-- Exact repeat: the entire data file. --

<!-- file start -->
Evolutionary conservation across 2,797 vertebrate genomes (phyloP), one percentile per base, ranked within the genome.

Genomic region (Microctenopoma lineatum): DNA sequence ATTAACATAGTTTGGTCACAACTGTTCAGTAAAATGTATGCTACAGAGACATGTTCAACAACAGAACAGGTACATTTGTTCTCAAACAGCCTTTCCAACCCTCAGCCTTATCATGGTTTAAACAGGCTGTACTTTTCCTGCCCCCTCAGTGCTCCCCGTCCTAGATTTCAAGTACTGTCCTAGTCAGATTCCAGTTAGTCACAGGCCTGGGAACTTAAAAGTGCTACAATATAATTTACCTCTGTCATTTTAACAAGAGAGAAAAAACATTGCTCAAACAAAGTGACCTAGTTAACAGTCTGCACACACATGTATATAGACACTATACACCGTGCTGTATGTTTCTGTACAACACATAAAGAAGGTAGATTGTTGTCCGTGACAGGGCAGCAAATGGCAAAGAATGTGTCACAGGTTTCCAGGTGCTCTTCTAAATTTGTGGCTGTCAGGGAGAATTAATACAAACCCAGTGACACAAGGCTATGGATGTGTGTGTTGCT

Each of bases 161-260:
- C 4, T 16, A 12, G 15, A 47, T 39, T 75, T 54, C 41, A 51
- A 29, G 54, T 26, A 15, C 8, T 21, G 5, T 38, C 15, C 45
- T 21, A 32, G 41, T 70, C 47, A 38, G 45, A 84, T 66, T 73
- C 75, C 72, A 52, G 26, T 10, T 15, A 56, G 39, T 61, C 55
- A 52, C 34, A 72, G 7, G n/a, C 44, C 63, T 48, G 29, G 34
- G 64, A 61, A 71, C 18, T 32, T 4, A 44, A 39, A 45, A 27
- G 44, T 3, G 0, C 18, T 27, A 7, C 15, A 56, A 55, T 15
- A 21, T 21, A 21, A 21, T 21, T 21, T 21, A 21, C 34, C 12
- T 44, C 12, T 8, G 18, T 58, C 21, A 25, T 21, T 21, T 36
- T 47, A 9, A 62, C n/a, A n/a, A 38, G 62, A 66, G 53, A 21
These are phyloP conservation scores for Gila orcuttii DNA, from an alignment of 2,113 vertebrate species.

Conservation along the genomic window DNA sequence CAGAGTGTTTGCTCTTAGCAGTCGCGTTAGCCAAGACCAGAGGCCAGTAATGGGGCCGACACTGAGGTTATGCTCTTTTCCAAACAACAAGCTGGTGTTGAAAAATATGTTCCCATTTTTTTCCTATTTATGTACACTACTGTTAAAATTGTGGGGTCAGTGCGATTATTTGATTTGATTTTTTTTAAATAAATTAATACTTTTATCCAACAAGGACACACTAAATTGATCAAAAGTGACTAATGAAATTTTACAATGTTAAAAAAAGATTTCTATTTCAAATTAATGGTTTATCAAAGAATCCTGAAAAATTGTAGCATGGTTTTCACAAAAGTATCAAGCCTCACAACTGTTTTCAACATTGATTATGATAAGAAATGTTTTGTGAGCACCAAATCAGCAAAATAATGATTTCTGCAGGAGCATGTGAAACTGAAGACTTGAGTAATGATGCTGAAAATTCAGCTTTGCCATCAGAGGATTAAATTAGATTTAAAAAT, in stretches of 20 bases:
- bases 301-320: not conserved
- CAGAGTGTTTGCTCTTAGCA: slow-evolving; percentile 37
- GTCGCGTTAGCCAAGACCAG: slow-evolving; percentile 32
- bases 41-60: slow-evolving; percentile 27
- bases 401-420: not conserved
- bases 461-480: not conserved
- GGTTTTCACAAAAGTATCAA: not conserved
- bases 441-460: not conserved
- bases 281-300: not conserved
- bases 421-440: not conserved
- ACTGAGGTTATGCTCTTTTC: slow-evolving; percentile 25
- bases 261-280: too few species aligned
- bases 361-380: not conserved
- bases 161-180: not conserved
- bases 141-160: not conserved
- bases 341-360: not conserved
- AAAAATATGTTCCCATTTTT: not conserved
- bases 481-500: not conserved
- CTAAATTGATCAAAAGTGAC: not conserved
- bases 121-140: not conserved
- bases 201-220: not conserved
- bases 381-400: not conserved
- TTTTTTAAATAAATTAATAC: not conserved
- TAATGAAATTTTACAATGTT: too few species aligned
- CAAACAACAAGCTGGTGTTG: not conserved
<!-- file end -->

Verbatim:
Evolutionary conservation across 2,797 vertebrate genomes (phyloP), one percentile per base, ranked within the genome.

Genomic region (Microctenopoma lineatum): DNA sequence ATTAACATAGTTTGGTCACAACTGTTCAGTAAAATGTATGCTACAGAGACATGTTCAACAACAGAACAGGTACATTTGTTCTCAAACAGCCTTTCCAACCCTCAGCCTTATCATGGTTTAAACAGGCTGTACTTTTCCTGCCCCCTCAGTGCTCCCCGTCCTAGATTTCAAGTACTGTCCTAGTCAGATTCCAGTTAGTCACAGGCCTGGGAACTTAAAAGTGCTACAATATAATTTACCTCTGTCATTTTAACAAGAGAGAAAAAACATTGCTCAAACAAAGTGACCTAGTTAACAGTCTGCACACACATGTATATAGACACTATACACCGTGCTGTATGTTTCTGTACAACACATAAAGAAGGTAGATTGTTGTCCGTGACAGGGCAGCAAATGGCAAAGAATGTGTCACAGGTTTCCAGGTGCTCTTCTAAATTTGTGGCTGTCAGGGAGAATTAATACAAACCCAGTGACACAAGGCTATGGATGTGTGTGTTGCT

Each of bases 161-260:
- C 4, T 16, A 12, G 15, A 47, T 39, T 75, T 54, C 41, A 51
- A 29, G 54, T 26, A 15, C 8, T 21, G 5, T 38, C 15, C 45
- T 21, A 32, G 41, T 70, C 47, A 38, G 45, A 84, T 66, T 73
- C 75, C 72, A 52, G 26, T 10, T 15, A 56, G 39, T 61, C 55
- A 52, C 34, A 72, G 7, G n/a, C 44, C 63, T 48, G 29, G 34
- G 64, A 61, A 71, C 18, T 32, T 4, A 44, A 39, A 45, A 27
- G 44, T 3, G 0, C 18, T 27, A 7, C 15, A 56, A 55, T 15
- A 21, T 21, A 21, A 21, T 21, T 21, T 21, A 21, C 34, C 12
- T 44, C 12, T 8, G 18, T 58, C 21, A 25, T 21, T 21, T 36
- T 47, A 9, A 62, C n/a, A n/a, A 38, G 62, A 66, G 53, A 21
These are phyloP conservation scores for Gila orcuttii DNA, from an alignment of 2,113 vertebrate species.

Conservation along the genomic window DNA sequence CAGAGTGTTTGCTCTTAGCAGTCGCGTTAGCCAAGACCAGAGGCCAGTAATGGGGCCGACACTGAGGTTATGCTCTTTTCCAAACAACAAGCTGGTGTTGAAAAATATGTTCCCATTTTTTTCCTATTTATGTACACTACTGTTAAAATTGTGGGGTCAGTGCGATTATTTGATTTGATTTTTTTTAAATAAATTAATACTTTTATCCAACAAGGACACACTAAATTGATCAAAAGTGACTAATGAAATTTTACAATGTTAAAAAAAGATTTCTATTTCAAATTAATGGTTTATCAAAGAATCCTGAAAAATTGTAGCATGGTTTTCACAAAAGTATCAAGCCTCACAACTGTTTTCAACATTGATTATGATAAGAAATGTTTTGTGAGCACCAAATCAGCAAAATAATGATTTCTGCAGGAGCATGTGAAACTGAAGACTTGAGTAATGATGCTGAAAATTCAGCTTTGCCATCAGAGGATTAAATTAGATTTAAAAAT, in stretches of 20 bases:
- bases 301-320: not conserved
- CAGAGTGTTTGCTCTTAGCA: slow-evolving; percentile 37
- GTCGCGTTAGCCAAGACCAG: slow-evolving; percentile 32
- bases 41-60: slow-evolving; percentile 27
- bases 401-420: not conserved
- bases 461-480: not conserved
- GGTTTTCACAAAAGTATCAA: not conserved
- bases 441-460: not conserved
- bases 281-300: not conserved
- bases 421-440: not conserved
- ACTGAGGTTATGCTCTTTTC: slow-evolving; percentile 25
- bases 261-280: too few species aligned
- bases 361-380: not conserved
- bases 161-180: not conserved
- bases 141-160: not conserved
- bases 341-360: not conserved
- AAAAATATGTTCCCATTTTT: not conserved
- bases 481-500: not conserved
- CTAAATTGATCAAAAGTGAC: not conserved
- bases 121-140: not conserved
- bases 201-220: not conserved
- bases 381-400: not conserved
- TTTTTTAAATAAATTAATAC: not conserved
- TAATGAAATTTTACAATGTT: too few species aligned
- CAAACAACAAGCTGGTGTTG: not conserved